At Martec, we’re passionate about LED lighting and the wonderful things it can do. LED technology is so adaptable that there are people all over the world using it to lessen our impact on the planet. Here we look at just three examples of organisations using LED Lights to save the world.
Lighting accounts for a fifth of global electricity use, and in recent years there’s been a push to use LED to reduce the amount of energy consumed – especially in the public sector. Street and parking lighting accounts for 1-3% of a city’s electricity use and account for up to 40% of a local council’s energy bill. It’s therefore in people’s best interests – environmentally and economically – to reduce this output.
In a study coordinated by The Clean Revolution, the ability of LED lights to reduce cities’ lighting costs was thoroughly tested. Fifteen separate trials were set up of more than 7,500 LED lights across 12 cities, including Sydney and Adelaide. In Sydney, LED lighting was installed along George St; in Adelaide, along a pedestrian pathway in Bonython Park. It was found, inboth instances, the lights were trialled for a two-year period. When compared to the lights they replaced, the lights in Sydney saved more than 60% more energy and the Adelaide lights more than 80%.
Even with the admittedly high upfront costs, with savings of 60-80%, it doesn’t take long for the initial investment to be repaid and substantial savings made. State and local authorities around the world took The Clean Revolution study’s advice and invested in LED lighting. In the Californian city of Carpinteria, they replaced their 199 HPS 138-watt street lights with brighter 29-watt LED units, saving US$11,600 and cutting 33 tons of CO2 emissions.
How much could your local council save?
Across the world 1.2 million people live without electricity and access to safe, reliable lighting. One company seeking to change these numbers is Little Sun, a partnership between a designer and engineer.
The Little Suns organisation works on the motto that light is life, and believes their lamps:
- Let people work and study during the darker hours
- Improves the quality of leisure time, such as cooking and socialising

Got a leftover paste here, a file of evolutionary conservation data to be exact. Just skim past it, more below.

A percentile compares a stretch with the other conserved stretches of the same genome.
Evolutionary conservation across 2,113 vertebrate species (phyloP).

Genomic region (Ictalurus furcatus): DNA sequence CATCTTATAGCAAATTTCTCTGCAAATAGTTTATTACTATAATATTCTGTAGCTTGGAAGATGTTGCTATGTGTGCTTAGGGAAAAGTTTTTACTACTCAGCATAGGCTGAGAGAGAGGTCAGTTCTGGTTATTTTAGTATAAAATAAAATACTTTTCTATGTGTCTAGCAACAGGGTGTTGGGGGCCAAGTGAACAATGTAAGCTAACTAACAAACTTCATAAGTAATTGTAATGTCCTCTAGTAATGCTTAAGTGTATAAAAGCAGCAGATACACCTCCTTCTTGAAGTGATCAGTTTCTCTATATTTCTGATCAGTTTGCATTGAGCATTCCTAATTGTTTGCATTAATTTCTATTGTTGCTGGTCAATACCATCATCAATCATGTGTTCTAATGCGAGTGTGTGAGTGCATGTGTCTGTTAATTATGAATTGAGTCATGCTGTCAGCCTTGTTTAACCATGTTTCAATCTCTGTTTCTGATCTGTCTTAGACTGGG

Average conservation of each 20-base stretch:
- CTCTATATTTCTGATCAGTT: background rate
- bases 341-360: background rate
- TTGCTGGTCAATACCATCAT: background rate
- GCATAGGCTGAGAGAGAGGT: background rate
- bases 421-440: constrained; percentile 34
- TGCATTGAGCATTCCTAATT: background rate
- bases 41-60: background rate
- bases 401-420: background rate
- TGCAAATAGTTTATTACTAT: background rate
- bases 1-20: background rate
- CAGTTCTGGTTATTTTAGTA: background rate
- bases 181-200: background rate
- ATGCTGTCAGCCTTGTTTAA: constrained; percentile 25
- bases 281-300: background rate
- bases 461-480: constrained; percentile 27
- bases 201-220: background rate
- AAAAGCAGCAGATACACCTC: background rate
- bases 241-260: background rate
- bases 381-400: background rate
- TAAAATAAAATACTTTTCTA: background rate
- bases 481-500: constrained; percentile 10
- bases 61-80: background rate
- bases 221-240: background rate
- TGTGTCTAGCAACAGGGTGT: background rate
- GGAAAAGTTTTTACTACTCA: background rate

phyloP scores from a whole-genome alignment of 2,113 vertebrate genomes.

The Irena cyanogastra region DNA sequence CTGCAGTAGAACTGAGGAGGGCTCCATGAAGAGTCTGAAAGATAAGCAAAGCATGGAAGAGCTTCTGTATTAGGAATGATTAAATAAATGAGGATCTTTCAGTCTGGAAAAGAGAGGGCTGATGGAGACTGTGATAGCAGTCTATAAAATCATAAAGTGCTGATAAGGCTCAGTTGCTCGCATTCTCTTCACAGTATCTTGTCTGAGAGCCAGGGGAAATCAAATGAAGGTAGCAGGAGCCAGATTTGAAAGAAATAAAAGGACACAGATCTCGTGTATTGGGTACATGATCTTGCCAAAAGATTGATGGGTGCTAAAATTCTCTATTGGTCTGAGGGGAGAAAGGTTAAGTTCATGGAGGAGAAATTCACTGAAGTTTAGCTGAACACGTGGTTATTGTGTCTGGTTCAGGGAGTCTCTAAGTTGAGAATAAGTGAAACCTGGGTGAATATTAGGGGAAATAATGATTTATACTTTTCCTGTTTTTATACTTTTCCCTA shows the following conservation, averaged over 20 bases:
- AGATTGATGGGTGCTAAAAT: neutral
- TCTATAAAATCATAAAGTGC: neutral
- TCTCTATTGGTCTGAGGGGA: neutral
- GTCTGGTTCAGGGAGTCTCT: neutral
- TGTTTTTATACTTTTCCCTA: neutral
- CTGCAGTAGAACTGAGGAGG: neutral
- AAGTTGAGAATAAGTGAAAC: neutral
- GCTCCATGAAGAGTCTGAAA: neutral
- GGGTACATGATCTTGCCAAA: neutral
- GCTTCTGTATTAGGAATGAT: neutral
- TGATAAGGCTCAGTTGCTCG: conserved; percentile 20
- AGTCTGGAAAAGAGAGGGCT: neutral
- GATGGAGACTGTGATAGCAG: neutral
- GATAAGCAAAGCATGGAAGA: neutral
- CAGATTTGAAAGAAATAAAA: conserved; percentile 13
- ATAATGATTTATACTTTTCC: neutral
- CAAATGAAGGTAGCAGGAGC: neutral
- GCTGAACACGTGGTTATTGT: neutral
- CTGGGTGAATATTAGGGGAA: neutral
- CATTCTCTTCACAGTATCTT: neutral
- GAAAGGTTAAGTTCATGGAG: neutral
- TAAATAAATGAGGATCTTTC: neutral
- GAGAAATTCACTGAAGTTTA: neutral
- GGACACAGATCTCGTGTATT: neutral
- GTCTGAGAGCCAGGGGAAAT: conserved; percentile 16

- Reduce the incidence of burns and emissions from kerosene lamps
- Are cheaper to run than a kerosene lamp
The Little Sun is a solar-powered LED lamp – just five hours in the sun provides enough energy for 10 hours of light.
Much of the innovation of Little Sun is not in the technology they’re using, but in the business model itself; the technology simply makes such a project possible. By asking those who can pay more, Little Sun can lower their prices and provide seed capital for undeveloped, off-grid places; and by providing this seed capital to local entrepreneurs, they’re helping develop commerce in poorer areas.
You can learn more about Little Sun’s work here.
The previous two examples look at currently implemented ideas for LED lighting. The next idea is still in the theoretical stage – but it’s certainly an interesting one!
Solar Roadways is the brain child of Julie and Scott Brusaw. It’s an ambitious plan to replace US roads with tough solar panels. Not only will these panels be harvesting the sun’s energy – they’ll also be fitted with LED light and provide a myriad of proposed benefits. These panels will be able to:
- Light up the road markings, providing greater visibility for drivers
- Change the road markings to suit traffic conditions
- Sense and warn if there’s a hazard up ahead, such as wandering stock or a fallen tree
They could also be used on sports courts, with the boundaries altered at a flick of the button to whichever sport is to be played. See all the details in the video below:
Solar Roadways is still in the development stage, but it’s an interesting glimpse at the future of LED technology!
What will innovative people do with LEDs next? We’re not sure – but we’ll let you know when the next interesting idea emerges!